Did you know that in New South Wales a person can be charged with stalking and/or intimidation?
Essentially what is required to bring about a charge of stalking and intimidation in New South Wales is that the relevant person stalks or intimidates someone else with the intention of causing that person to fear physical or mental harm.
What is the Punishment for Stalking and Intimidation in New South Wales
The offence of intimidation or stalking is a significant charge that if guilty brings with it a maximum penalty of 5 years imprisonment.
However, in reality, most people who are charged with stalking and intimidation in New South Wales rarely receive a custodial sentence, unless of course the conduct was of a very serious nature or was committed in association with other serious offences.
What Constitutes Stalking or Intimidation in New South Wales?
Stalking is defined under section 8 of the Crimes (Domestic and Personal Violence) Act 2007.
- conduct (including cyberbullying) amounting to harassment or molestation;
- an approach made by any means (including by telephone, telephone text messaging, e-mailing and other technologically assisted means) that causes the person to fear for their safety;
- conduct that causes a reasonable person to apprehend injury to them or another person with whom they have a domestic relationship; or
- conduct that causes a reasonable person to apprehend violence or damage to any person or property;
- following a person;
- approaching, watching or frequenting of the vicinity of a person’s place of residence, business or work or any place that a person frequents for the purposes of any social or leisure activity,
contacting or otherwise approaching a person using the internet or any other technologically assisted means.
Intimidation is defined under section 7 of the Crimes (Domestic and Personal Violence) Act 2007. Intimidation involves:
What are Examples of Stalking and Intimidation in New South Wales?
Invariably the type of behaviour that fits the charge is:
- repetitiously contacting a person, by calling, emailing, messaging, texting etc when they have told the offending person not to;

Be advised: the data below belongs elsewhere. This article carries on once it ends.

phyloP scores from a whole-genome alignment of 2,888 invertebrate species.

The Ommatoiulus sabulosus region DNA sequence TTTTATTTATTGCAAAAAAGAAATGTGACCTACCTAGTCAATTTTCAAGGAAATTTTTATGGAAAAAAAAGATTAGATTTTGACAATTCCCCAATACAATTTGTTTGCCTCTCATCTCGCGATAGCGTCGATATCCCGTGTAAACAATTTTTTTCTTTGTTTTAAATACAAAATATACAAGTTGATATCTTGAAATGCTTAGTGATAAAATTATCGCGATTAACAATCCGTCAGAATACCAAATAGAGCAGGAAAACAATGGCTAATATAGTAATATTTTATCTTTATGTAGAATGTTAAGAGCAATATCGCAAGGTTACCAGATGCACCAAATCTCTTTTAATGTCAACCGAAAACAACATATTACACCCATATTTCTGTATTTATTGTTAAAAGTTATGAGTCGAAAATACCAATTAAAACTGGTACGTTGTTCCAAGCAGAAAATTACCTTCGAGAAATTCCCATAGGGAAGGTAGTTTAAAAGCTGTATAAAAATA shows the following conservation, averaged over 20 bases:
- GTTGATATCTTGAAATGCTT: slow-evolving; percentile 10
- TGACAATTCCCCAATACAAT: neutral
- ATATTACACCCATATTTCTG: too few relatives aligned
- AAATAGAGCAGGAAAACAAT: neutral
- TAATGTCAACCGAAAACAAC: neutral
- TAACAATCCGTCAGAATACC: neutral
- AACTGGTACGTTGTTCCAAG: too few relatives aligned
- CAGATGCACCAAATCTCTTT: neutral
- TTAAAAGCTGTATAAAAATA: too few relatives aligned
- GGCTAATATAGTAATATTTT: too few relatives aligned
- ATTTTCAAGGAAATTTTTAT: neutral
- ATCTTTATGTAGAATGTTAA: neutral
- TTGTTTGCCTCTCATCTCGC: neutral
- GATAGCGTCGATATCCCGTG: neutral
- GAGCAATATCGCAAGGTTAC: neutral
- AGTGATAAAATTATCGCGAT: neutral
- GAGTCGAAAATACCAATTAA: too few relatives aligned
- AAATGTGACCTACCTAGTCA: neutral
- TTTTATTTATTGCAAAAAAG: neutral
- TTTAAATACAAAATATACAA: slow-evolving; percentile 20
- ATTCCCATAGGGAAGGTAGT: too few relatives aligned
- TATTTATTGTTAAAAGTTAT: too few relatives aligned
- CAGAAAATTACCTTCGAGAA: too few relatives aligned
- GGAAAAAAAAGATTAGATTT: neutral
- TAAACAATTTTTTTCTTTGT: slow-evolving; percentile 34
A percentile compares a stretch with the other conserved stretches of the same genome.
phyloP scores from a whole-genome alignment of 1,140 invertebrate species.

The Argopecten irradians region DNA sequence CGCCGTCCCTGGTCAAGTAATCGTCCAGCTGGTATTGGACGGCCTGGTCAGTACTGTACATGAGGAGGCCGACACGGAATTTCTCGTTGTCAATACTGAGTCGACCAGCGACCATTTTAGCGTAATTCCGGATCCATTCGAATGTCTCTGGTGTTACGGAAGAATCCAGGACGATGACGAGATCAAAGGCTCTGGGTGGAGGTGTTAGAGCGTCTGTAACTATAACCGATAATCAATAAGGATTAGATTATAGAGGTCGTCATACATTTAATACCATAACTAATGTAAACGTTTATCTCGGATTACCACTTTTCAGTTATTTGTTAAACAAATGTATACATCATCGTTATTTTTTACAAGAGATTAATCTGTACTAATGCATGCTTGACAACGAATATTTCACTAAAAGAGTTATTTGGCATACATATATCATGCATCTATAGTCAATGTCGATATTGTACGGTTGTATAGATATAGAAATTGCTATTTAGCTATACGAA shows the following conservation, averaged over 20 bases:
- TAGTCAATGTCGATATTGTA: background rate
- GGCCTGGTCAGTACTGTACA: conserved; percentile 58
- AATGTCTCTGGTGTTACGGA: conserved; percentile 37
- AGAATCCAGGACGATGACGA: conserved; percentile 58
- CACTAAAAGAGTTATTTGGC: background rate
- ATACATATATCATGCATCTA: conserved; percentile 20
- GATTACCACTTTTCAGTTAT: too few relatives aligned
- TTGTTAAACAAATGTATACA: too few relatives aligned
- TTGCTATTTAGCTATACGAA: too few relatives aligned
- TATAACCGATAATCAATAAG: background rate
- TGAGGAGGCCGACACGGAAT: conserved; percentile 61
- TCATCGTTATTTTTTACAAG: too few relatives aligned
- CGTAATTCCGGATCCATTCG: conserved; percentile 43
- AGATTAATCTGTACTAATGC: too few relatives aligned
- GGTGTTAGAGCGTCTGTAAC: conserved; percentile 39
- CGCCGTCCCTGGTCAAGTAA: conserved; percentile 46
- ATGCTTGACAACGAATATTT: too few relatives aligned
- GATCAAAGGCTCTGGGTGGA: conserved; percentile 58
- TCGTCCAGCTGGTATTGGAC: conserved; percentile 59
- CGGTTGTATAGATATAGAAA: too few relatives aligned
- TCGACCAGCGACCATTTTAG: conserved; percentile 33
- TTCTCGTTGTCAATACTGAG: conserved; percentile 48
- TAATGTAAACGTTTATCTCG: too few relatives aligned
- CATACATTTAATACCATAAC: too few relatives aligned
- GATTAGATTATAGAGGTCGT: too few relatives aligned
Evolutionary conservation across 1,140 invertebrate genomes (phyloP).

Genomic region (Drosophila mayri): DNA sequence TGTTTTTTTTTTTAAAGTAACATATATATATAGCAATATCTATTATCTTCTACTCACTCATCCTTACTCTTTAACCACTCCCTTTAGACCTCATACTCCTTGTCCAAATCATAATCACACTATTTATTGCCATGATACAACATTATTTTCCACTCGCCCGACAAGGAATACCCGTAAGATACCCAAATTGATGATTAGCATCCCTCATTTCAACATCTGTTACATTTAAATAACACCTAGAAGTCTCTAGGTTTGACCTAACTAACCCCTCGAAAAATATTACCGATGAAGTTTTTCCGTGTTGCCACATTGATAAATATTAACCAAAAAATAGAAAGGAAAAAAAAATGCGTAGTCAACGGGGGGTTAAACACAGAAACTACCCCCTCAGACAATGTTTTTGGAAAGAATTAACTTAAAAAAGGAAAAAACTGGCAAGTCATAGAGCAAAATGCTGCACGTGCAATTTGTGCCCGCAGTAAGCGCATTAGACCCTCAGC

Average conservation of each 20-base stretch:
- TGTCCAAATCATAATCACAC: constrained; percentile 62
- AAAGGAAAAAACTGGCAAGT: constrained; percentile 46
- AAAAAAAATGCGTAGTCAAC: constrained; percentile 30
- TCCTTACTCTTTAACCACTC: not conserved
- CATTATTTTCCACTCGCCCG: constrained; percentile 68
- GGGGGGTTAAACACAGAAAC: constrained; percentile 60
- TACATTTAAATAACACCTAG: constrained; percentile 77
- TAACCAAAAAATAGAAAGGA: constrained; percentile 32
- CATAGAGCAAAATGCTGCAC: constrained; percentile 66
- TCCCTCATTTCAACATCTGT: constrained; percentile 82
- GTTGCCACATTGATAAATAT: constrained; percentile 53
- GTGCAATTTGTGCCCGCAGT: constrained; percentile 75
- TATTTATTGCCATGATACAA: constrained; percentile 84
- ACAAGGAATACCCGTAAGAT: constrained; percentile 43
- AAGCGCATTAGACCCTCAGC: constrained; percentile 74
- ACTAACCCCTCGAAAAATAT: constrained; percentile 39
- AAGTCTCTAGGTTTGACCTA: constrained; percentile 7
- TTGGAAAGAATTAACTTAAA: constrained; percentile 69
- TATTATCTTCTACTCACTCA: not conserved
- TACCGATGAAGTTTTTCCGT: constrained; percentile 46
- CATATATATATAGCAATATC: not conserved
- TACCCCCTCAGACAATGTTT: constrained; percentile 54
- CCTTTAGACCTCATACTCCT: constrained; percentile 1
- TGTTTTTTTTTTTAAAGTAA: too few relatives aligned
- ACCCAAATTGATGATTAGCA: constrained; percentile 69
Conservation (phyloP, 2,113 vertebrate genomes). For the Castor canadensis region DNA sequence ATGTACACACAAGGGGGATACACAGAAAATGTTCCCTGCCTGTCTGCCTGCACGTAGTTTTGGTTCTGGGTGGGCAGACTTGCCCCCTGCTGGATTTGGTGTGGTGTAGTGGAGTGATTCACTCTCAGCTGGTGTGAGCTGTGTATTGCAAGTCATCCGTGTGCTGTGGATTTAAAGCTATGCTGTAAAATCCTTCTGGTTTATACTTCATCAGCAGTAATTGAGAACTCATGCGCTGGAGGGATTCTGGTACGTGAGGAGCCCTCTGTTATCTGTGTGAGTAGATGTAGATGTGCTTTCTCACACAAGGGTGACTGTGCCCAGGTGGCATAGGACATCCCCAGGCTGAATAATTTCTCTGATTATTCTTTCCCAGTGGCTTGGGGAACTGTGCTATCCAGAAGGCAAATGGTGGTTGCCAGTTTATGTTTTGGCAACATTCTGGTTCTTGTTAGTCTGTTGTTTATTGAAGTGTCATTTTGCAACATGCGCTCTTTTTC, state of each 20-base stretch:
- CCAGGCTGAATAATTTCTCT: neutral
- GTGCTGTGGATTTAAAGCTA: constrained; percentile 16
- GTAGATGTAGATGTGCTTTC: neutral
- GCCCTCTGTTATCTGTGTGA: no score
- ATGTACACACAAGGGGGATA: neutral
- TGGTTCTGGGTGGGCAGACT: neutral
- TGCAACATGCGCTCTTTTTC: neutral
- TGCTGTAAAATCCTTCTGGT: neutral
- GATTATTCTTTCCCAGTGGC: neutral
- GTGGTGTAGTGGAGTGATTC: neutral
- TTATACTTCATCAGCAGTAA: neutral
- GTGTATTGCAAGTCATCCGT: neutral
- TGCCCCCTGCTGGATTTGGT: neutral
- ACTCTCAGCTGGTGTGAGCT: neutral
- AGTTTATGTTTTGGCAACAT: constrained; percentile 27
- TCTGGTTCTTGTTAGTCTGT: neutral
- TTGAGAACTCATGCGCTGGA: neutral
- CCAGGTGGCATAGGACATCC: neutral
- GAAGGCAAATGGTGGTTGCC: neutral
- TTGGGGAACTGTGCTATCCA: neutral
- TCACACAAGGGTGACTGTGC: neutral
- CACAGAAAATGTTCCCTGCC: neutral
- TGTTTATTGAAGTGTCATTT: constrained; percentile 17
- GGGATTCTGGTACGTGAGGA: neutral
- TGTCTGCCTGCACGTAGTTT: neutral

- threatening a person or their family;
- showing up repeatedly at someone’s house or work without first getting their permission or consent to do so.
Do you have to be fearful for stalking and intimidation to have occurred?
All is required for the Police to successfully execute a charge is proof that the person knew that their conduct was likely to cause fear in the other person. In other words, whether in fact, the person did actually have such fear is irrelevant.
What Should I Do If I Believe I an Being Stalked or Intimidated?
The first thing you must do promptly is to contact New South Wales Police. They will guide you with respect to the evidence that they will require to investigate and potentially charge the perpetrator.
What to Do If You Have Been Charged with Stalking or Intimidation in New South Wales (NSW)?
You need to seek prompt legal advice. These types of charges can potentially be used in association with other types of criminal charges.
Are There Examples of Stalking and Intimidation in New South Wales?
There are a number of high-profile cases of stalking and intimidation in New South Wales. For example:
In March 2020, James Lafferty from Grafton, New South Wales was convicted of intimidating and stalking the singer Delta Goodrem.
In that case, Lafferty was originally placed on an Apprehended Violence Order (AVO) for his behaviour and subsequently breached the order by allegedly continuing to stalk Delta Goodrem.
The Police allege that Lafferty had sent over 300 poems via Instagram and later visited her residence.
In June 2020, former high-profile AFL player and coach, Dean Laidley was charged with stalking.
Police assert that he repeatedly stalked a woman he met on Tinder, repeatedly calling her phone (43 times in one day), visiting her home and taking photographs.
He is currently remanded in Custody.